Loading Events
This event has passed.

Following a great success at the Edinburgh Festival, Penny Ashton flies in from New Zealand to bring this cheeky one woman show, marking the 200th anniversary of Jane Austen’s departure, as well as making it onto the £10 note!


“Men do not value thinking in a lady,” Elspeth’s mother tells her. It sounds like it could be a line from Jane Austen’s Pride and Prejudice. Maybe it is. Sometimes it’s hard to tell where New Zealander Penny Ashton’s writing ends and Austen’s begins. At other times it’s very easy, such as when her delightfully silly characters talk about going shopping down the “Primemarket” or declare “Every time I come to Quigley I’m reminded how glad I am I’m not poor.”

Also inspired by Sense and Sensibility and Austen’s own career as a writer, at a time when women sometimes adopted male pseudonyms to get published, it pays homage to the much-loved author by poking fun at class snobbery and mashing this together with the tone of a 1980s British TV comedies such as Blackadder. Playing all of the over-excitable ensemble, at the centre of which is the contrastingly astute Elspeth, Ashton is a sparkling performer whose energy bounces off the stage as she jumps, skips and dances through the show.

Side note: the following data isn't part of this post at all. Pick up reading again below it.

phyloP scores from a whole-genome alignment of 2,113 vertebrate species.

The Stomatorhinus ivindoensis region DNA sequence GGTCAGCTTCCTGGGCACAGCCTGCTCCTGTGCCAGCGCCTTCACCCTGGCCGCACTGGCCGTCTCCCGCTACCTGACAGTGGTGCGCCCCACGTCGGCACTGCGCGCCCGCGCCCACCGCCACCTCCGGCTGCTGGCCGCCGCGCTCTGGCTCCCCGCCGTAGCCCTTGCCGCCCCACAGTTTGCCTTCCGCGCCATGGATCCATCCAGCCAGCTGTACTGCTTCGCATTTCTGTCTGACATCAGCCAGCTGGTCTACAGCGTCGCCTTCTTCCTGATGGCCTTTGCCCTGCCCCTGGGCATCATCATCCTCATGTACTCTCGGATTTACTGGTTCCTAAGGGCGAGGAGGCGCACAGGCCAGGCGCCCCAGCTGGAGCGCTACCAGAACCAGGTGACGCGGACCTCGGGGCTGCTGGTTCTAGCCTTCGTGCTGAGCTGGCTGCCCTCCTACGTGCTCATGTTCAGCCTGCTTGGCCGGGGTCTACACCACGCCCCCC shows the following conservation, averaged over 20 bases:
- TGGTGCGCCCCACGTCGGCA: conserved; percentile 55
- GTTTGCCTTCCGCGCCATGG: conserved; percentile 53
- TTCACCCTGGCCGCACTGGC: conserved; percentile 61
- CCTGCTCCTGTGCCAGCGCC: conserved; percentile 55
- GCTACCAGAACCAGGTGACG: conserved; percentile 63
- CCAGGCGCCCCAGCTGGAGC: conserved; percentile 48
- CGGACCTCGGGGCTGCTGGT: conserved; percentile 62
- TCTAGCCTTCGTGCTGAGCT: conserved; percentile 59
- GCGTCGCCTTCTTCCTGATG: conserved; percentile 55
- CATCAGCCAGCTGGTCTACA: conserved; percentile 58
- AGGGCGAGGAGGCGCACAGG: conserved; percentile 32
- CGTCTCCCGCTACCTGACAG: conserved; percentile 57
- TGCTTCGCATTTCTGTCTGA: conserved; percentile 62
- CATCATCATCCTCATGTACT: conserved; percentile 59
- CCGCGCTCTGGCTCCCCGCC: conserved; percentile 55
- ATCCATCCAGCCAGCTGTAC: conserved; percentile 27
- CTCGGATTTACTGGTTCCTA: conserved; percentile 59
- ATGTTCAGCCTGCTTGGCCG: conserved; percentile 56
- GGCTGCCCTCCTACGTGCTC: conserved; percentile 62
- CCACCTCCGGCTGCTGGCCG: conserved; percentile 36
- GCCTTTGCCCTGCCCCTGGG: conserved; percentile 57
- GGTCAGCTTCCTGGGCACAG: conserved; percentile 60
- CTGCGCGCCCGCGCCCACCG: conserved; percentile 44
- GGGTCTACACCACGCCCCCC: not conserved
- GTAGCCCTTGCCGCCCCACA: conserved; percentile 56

As the secret author of a serialised “pirate novella”, Elspeth is on a quest to find a man who doesn’t treat a woman “like a turnip”, and her cousin Horatio isn’t really cutting it.

Meanwhile her gregarious mother is keen to marry her off to anyone with more money than they, the struggling-but-not-that-struggling Slowtree family.

While it’s a one-woman show, Ashton conjures up so many funny little characters it feels like you’re watching a gloriously camp full-scale musical production.

With original songs (composed by Robbie Ellis), and the odd bit of Beethoven, Delibes and Strauss, Ashton sings with the charm of Julie Andrews, but also celebrates the determination of women to succeed throughout history despite having to put up with an awful lot of “bullshit”.





‘A delight’ Weekly Best Theatre Award (Adelaide Fringe). Best Performance, Comedy, (Auckland Fringe).★★★★★

‘Somewhere Jane is smiling’ ★★★★★ Edmonton Sun

‘Razor sharp turn of phrase.’ ****1/2 Adelaide Advertiser

★★★★ Sally Stott, The Scotsman


Tickets £15, Students £10

Doors Open 2.30pm

Performance 3pm

Dining Options Post performance tea available to pre-order

Box Office 01260 224 514